SINGAPORE - New technology unveiled on Thursday (May 3) will make it easier for the police to fight crime and enforce the law.
Souped-up smartphones will allow officers to respond faster and more effectively to incidents, as well as call up key information on a case. Robots on patrol can aid in the detection of suspicious activities, and handheld scanners will make it easier to take real-time 3D scans of crime scenes to aid in crime solving.
These technologies were presented by Law and Home Affairs Minister K. Shanmugam at the Singapore Police Force's (SPF) annual workplan seminar on Thursday.
The police smartphone will allow officers to receive real-time information on the ground 24/7.
“They will be able to make better and faster decisions, more effective response on the ground,” said Mr Shanmugam at the seminar at the Singapore University of Technology and Design in Upper Changi.
From next March, 8,000 front-line police officers will be able to use police-issued smartphones when they respond to incidents and in engaging the public.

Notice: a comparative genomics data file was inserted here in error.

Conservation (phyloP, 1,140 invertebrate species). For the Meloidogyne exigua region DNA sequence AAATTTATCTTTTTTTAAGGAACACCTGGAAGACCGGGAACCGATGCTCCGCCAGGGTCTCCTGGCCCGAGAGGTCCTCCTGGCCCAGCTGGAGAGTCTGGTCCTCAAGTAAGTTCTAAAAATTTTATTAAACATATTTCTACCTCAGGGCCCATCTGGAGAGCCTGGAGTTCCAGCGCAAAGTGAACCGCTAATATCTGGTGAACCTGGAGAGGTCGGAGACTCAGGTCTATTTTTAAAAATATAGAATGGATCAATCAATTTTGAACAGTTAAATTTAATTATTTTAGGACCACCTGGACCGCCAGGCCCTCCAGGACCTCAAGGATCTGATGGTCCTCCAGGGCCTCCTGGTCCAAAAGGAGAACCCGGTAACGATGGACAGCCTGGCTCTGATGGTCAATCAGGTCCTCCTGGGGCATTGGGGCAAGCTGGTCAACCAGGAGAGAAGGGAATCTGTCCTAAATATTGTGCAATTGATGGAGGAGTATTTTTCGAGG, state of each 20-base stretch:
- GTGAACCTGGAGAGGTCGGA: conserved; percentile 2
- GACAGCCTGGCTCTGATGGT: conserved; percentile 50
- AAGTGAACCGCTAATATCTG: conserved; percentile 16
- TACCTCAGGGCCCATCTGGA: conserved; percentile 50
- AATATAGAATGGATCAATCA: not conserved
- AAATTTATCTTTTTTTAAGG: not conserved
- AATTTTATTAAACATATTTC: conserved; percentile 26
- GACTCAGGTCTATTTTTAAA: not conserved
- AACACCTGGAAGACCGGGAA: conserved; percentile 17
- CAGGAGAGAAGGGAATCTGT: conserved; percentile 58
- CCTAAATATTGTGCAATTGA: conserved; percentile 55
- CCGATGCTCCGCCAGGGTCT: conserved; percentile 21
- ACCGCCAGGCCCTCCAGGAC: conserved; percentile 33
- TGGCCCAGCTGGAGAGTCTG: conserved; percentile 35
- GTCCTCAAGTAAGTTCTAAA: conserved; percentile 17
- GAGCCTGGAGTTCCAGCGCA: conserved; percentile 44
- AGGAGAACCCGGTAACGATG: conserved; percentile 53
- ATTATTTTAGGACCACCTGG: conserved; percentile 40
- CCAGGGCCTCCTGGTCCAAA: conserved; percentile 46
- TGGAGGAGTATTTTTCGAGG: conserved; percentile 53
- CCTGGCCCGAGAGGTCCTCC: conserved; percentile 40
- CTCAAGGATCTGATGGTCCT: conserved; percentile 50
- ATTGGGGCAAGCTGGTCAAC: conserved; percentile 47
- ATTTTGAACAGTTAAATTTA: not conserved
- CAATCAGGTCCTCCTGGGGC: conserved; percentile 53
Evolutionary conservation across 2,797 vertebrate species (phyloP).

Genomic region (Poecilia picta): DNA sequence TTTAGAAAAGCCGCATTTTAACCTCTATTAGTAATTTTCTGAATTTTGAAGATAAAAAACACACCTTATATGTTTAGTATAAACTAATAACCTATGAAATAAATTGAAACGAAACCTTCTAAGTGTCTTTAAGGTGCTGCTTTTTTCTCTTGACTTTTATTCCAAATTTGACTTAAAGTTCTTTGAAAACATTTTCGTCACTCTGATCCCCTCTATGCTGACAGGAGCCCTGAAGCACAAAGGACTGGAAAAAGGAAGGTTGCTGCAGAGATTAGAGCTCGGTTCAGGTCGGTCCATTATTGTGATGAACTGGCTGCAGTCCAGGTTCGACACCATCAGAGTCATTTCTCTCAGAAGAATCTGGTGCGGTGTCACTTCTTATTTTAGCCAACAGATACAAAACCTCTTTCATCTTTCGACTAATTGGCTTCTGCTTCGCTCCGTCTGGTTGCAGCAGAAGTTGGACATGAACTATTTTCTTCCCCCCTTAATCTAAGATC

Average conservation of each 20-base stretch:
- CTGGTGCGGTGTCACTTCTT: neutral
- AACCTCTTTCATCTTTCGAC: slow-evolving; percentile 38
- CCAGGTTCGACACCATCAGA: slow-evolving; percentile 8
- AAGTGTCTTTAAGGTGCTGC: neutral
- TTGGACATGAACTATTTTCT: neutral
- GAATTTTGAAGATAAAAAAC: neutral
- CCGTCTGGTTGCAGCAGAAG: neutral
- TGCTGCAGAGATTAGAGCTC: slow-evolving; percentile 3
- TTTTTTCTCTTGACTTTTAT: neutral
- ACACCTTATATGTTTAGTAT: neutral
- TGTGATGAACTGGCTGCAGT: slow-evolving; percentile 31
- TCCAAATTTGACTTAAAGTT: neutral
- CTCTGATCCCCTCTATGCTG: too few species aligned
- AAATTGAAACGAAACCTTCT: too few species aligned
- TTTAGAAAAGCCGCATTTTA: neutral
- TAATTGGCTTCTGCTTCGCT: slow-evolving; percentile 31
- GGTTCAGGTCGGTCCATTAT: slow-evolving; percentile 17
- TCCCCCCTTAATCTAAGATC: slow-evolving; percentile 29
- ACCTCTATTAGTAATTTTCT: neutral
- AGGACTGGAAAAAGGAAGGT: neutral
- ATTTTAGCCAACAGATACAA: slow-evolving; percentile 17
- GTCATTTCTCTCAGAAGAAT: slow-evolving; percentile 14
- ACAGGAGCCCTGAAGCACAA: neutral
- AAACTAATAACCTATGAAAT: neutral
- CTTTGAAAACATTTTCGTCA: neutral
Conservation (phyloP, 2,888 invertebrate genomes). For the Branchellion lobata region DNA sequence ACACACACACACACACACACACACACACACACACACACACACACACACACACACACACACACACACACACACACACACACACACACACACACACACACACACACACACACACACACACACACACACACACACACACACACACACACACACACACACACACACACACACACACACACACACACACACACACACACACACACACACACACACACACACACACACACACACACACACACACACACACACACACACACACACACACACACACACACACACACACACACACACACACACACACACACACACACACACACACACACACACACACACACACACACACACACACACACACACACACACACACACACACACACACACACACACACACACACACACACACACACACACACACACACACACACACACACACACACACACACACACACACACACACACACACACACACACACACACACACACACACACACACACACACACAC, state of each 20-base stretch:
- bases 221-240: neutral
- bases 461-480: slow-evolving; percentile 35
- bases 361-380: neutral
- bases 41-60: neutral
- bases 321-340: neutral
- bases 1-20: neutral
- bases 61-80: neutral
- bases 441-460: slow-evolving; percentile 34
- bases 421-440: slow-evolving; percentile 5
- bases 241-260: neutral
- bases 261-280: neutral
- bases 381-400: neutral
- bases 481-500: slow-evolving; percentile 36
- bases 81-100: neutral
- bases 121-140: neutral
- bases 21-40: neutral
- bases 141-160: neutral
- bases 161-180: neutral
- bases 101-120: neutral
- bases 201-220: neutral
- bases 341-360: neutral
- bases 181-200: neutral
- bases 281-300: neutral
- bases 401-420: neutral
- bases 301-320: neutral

The phones will come with custom-built SPF apps that will be hosted on a secure platform.
A police spokesman said a police-issued phone would ensure that officers use devices with adequate security designs, as opposed to having them download apps on their personal phones, which could vary in model and security configuration.
Currently, officers use bulky mobile data terminals to send and receive messages from their command centres. To communicate with fellow officers on the ground, they have to use their own phones to make calls and are not allowed to transmit case information via normal messaging apps.
But with the police smartphone, they will be able to perform the functions of calling, messaging and incident report filing all on one platform.